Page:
Τεύχος - Περιεχόμενα
Λατρεία Πανός και Νυμφών σε σπήλαιο της αρχαίας Φωκίδας στον Παρνασσό
Stella Katsarou, A Cult of Pan and the Nymphs in a cave at Ancient Phokis on Mt. Parnassus
An inscribed bronze tablet with a dedicatory inscription of a woman named Aristo to Pan and the Nymphs was found in a cave in the area of Ancient Phokis, at a high altitude on the NE slope of Mt. Parnassus, together with a considerable number of other votive offerings mainly including terracotta figurines, pottery, and astragaloi, indicating that the place hosted cultic and dedicatory activity during the Classical Period.
The bronze inscribed tablet published here should be dated to the 4th c. B.C., and must have been fixed on a wooden box dedicated by Aristo to Pan and the Nymphs.
The other offerings mostly date from the 5th and 4th c. B.C., and consist of a large assemblage of fragmentary statuettes featuring more than a dozen best preserved heads from typical female peplophoroi, a torso from an ‘Aphrodite’, several parts from male figurines including a figure squatting and carrying a possible round bread, and a headless seated Satyr. Two more naked male statuettes may belong to the end of the 6th c. B.C. Among the 5th c. B.C. record from the site there is an outstanding whole replica of a fig fruit formulated to show its interior opened in three parts and denoted by red paint. Figurines were found together with fragmented black-glazed vessels and lamps of the Classical Period, a miniature kotyle, numerous worked astragaloi, mollusks and faunal remains.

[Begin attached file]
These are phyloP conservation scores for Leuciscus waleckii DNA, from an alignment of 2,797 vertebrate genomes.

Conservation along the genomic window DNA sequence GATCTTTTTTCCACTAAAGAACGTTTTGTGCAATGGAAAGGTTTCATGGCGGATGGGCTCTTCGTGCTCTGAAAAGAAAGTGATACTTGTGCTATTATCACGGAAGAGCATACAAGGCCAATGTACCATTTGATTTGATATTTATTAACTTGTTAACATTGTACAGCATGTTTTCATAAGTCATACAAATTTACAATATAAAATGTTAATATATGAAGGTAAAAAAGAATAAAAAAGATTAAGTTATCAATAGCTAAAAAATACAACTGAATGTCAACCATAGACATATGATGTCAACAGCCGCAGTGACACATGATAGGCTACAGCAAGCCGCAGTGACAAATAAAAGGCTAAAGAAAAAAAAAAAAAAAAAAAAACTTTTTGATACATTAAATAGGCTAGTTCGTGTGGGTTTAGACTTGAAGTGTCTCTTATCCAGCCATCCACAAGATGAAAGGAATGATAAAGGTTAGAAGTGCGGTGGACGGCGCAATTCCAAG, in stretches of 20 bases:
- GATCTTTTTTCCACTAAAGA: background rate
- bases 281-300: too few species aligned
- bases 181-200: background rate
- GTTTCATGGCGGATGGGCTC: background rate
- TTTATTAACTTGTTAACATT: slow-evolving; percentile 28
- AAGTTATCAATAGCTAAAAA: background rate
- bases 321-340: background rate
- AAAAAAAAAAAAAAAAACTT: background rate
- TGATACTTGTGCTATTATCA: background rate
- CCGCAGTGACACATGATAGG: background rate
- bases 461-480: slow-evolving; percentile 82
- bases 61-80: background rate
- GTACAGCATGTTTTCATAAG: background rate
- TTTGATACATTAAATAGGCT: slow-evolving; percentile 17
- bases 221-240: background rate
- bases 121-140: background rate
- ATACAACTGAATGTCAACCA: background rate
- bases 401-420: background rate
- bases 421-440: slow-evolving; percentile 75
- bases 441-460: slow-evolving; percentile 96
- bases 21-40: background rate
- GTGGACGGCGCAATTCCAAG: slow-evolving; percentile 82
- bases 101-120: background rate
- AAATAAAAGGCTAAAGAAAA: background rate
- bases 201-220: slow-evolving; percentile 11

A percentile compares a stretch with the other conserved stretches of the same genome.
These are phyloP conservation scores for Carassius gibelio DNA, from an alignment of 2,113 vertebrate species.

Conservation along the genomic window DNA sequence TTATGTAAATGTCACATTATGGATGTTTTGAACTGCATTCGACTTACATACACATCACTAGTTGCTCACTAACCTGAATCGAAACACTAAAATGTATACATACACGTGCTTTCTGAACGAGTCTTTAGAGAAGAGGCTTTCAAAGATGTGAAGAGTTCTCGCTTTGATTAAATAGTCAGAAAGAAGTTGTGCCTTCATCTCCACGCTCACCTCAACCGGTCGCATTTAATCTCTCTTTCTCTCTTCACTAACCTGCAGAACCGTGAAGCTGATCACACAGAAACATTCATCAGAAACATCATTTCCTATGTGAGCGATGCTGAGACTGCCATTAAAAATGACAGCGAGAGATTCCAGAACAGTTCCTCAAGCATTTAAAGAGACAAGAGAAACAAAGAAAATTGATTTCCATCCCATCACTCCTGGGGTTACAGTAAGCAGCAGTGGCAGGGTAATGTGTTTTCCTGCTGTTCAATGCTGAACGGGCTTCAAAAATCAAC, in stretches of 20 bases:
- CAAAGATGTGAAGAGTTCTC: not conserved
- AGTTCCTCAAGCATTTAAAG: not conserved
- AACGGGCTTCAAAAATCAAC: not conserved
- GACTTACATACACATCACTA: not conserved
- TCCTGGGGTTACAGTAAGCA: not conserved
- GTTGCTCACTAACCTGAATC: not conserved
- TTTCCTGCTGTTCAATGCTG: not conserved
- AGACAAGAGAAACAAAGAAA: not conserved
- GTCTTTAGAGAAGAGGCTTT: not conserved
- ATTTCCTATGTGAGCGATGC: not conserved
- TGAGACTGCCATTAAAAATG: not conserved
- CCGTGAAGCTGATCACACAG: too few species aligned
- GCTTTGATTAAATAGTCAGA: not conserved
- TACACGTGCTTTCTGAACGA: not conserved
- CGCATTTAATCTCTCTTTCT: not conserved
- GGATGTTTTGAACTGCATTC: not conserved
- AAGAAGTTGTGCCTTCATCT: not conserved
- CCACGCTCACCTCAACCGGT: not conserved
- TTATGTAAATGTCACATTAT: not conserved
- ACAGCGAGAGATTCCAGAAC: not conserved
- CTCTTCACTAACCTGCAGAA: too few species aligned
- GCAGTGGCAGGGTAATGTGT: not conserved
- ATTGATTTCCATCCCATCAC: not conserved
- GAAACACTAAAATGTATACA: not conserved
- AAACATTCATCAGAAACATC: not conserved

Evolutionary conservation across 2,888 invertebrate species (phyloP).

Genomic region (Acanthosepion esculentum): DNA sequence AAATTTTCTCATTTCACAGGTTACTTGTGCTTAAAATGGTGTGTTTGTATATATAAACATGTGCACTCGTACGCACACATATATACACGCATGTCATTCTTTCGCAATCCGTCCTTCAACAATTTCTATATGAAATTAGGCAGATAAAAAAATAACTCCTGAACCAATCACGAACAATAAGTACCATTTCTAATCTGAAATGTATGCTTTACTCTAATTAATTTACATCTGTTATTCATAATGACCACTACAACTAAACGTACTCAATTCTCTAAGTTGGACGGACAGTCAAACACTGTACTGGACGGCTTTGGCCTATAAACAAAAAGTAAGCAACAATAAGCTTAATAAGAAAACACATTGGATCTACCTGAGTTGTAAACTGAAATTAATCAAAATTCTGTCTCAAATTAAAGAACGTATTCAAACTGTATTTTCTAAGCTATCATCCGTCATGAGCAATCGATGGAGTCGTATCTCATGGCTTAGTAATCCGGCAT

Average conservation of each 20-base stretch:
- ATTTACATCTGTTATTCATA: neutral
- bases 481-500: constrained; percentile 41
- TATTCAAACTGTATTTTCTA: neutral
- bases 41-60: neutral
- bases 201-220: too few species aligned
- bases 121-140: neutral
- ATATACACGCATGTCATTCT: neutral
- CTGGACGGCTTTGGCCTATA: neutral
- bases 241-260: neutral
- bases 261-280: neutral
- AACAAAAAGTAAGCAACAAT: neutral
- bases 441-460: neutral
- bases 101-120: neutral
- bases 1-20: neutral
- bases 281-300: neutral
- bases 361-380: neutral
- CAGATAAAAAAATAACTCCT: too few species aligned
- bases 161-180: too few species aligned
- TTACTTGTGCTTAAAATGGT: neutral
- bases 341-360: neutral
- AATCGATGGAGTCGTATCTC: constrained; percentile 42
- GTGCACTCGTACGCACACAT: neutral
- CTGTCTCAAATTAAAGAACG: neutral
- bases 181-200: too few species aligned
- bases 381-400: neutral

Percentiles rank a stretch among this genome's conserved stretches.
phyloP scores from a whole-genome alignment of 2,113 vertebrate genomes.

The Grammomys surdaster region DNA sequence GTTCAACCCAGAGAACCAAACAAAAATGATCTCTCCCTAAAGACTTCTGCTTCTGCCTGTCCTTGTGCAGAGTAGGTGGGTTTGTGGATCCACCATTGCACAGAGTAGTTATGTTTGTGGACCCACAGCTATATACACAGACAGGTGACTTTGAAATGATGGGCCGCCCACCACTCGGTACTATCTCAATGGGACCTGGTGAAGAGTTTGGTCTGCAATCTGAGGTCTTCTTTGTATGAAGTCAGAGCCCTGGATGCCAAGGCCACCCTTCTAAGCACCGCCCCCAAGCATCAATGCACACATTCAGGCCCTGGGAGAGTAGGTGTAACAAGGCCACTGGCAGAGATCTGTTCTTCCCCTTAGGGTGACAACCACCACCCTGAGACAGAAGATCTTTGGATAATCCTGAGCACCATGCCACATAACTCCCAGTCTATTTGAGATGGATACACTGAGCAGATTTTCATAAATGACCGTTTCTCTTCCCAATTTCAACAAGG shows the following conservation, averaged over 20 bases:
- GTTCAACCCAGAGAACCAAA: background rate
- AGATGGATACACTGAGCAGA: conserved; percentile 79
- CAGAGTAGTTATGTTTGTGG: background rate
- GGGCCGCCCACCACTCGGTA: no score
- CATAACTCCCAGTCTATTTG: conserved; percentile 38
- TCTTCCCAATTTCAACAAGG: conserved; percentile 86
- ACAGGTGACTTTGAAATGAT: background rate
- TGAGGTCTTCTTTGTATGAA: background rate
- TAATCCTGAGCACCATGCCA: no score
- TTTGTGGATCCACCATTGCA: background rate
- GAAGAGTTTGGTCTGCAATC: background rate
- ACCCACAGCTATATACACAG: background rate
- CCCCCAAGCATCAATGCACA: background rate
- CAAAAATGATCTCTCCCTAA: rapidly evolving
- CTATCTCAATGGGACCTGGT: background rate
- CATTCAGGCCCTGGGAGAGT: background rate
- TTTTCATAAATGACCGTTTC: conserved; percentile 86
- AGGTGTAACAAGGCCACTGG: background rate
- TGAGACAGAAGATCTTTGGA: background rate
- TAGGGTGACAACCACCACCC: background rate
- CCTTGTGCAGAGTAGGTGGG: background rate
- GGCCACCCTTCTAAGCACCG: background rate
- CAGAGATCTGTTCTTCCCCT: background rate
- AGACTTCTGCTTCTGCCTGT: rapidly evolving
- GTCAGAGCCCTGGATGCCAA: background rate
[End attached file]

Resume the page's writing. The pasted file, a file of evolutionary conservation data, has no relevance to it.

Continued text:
The cave of Pan and the Nymphs was presumably worshipped by shepherds during summer, probably by throwing the votive offerings down the steep interior from the entrance. The site is a new addition to the long list of caves dedicated to Pan and the Nymphs in the Greek mainland, but bears particularly close similarities to two synchronous neighboring upland ritual caves, the Corycian cave on the opposite side of Mt. Parnassus and the cave of Haghia Triada on Mt. Helicon in Boeotia.